Over the last few months, I have pondered the risks and impacts of moving too fast to implement new and bleeding edge technologies. While much of these technologies make our lives better, make no mistake, I believe we are moving too fast.
Looking back to just over 27 years ago computers were not in nearly every household, there were no smartphones, there weren’t really even mass users of cellphones – also known as bricks back then, and for good reason. Most people did not carry a camera with them everywhere they went either.
Fast-forward to today. These technologies and more exist, and they are everywhere. We are also seeing the emergence of driverless vehicles (cars, trucks and even aircraft), robotic food servers, smart devices making up the Internet of Things (IoT), and much, much more.
What worries me is not the technology itself. It is the unchecked, ubiquitous, implementation and the level of security that is being implemented with the use of the devices. Or as I should say, the lack thereof.
According to Gartner 6.4 Billion connected “things” will be in use in 2016 and up to 50 Billion is forecast by 2020, though others cite that number will be closer to 30.7 Billion. Though many of those leave off things like smartphones, tablets, and computers. The numbers of connected and interconnected devices is staggering. In addition, anyone can purchase their own micro-controllers, set a device up through WiFi, Ethernet, or even through cellular networks, it is hard to maintain an accurate account of all the devices.
We’ve already seen small scale attacks and malware infections of these devices, and some have been used to launch DDoS attacks as well. Corporate cybersecurity initiatives are failing in a big way, and now there is just more to protect. Just imagine when your Fridge, TV, and Car fail to work until you either pay ransom or is used to launch devastating attacks against your own corporate network using your home network.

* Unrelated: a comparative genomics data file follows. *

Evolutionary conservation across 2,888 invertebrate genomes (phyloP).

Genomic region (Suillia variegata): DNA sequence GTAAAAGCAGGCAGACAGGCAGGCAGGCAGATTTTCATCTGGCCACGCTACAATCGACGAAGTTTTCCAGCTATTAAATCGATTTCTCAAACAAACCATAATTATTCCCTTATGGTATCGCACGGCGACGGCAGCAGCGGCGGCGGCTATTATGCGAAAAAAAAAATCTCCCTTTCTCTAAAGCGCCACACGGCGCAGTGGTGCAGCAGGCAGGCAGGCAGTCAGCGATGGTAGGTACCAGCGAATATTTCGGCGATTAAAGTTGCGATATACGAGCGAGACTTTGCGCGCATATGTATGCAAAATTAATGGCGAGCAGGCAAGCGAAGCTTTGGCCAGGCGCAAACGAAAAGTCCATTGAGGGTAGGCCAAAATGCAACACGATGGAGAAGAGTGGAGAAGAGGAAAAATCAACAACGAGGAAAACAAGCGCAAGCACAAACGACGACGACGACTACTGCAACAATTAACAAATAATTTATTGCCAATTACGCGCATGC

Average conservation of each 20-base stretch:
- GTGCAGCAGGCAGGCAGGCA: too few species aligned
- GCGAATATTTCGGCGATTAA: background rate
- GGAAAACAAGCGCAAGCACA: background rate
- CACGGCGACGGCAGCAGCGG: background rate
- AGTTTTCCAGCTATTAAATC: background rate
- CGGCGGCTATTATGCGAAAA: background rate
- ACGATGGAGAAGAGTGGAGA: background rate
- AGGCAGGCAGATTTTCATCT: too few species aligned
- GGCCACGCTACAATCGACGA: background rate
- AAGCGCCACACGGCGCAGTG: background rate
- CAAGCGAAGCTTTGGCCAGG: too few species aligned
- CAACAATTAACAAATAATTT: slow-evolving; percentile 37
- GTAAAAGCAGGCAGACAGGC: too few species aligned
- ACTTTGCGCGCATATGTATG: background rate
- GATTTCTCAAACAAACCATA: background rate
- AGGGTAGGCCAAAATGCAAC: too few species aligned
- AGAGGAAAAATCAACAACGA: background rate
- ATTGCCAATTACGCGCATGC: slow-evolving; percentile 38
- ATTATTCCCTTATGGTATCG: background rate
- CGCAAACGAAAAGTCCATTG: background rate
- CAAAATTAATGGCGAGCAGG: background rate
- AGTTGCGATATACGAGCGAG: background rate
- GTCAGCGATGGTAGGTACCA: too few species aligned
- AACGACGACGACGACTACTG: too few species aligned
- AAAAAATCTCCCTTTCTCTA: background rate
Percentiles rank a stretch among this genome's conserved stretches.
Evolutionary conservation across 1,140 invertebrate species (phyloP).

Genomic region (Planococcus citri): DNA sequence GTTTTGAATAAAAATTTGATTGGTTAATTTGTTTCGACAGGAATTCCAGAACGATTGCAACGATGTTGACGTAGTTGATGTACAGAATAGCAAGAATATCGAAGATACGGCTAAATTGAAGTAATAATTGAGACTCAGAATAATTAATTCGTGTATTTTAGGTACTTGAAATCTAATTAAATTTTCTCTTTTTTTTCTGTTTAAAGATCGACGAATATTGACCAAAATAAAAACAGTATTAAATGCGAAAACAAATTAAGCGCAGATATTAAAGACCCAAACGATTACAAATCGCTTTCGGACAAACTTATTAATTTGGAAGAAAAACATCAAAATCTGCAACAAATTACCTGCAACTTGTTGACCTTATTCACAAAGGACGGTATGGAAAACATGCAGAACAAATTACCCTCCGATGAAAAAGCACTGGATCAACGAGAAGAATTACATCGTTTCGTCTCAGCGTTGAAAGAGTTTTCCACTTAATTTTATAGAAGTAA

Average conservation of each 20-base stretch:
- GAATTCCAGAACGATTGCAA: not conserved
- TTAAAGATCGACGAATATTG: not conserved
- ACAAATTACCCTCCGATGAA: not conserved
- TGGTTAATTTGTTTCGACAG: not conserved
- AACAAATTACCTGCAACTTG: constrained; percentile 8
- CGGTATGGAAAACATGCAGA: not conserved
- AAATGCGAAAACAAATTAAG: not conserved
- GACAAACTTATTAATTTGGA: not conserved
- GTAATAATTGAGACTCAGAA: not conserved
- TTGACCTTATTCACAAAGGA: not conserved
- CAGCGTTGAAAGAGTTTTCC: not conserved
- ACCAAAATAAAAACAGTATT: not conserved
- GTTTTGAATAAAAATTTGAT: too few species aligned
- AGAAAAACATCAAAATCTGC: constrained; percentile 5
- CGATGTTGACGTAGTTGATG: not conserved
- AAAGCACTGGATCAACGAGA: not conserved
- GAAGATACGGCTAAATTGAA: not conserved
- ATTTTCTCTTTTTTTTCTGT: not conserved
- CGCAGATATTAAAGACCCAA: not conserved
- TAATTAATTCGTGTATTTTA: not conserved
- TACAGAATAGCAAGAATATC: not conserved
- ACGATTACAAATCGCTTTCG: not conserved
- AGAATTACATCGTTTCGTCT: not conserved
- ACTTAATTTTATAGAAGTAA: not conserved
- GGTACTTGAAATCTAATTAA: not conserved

But it is not just the IoT’s to worry about. At a time when unemployment is a major issue for most countries around the globe and those who have jobs are demanding more for their employment, the trend is quickly moving to automation.
We see automated delivery trucks already in service. As I mentioned before, the driverless cars and cabs are expanding. Self-checkout at the grocery store, restaurant based kiosks, fast-food automation, drone-based deliveries. And it doesn’t end there. Artificial Intelligence is also making a huge surge.
My prediction is of increased unemployment and adoption of automated systems will grow at a rapid pace. What our future will hold is uncertain. Some will retrain to service these devices, while the future for others will remain uncertain.
I was recently at a marketing seminar and heard much the same there with the same worries. That can’t be good if others are seeing it too.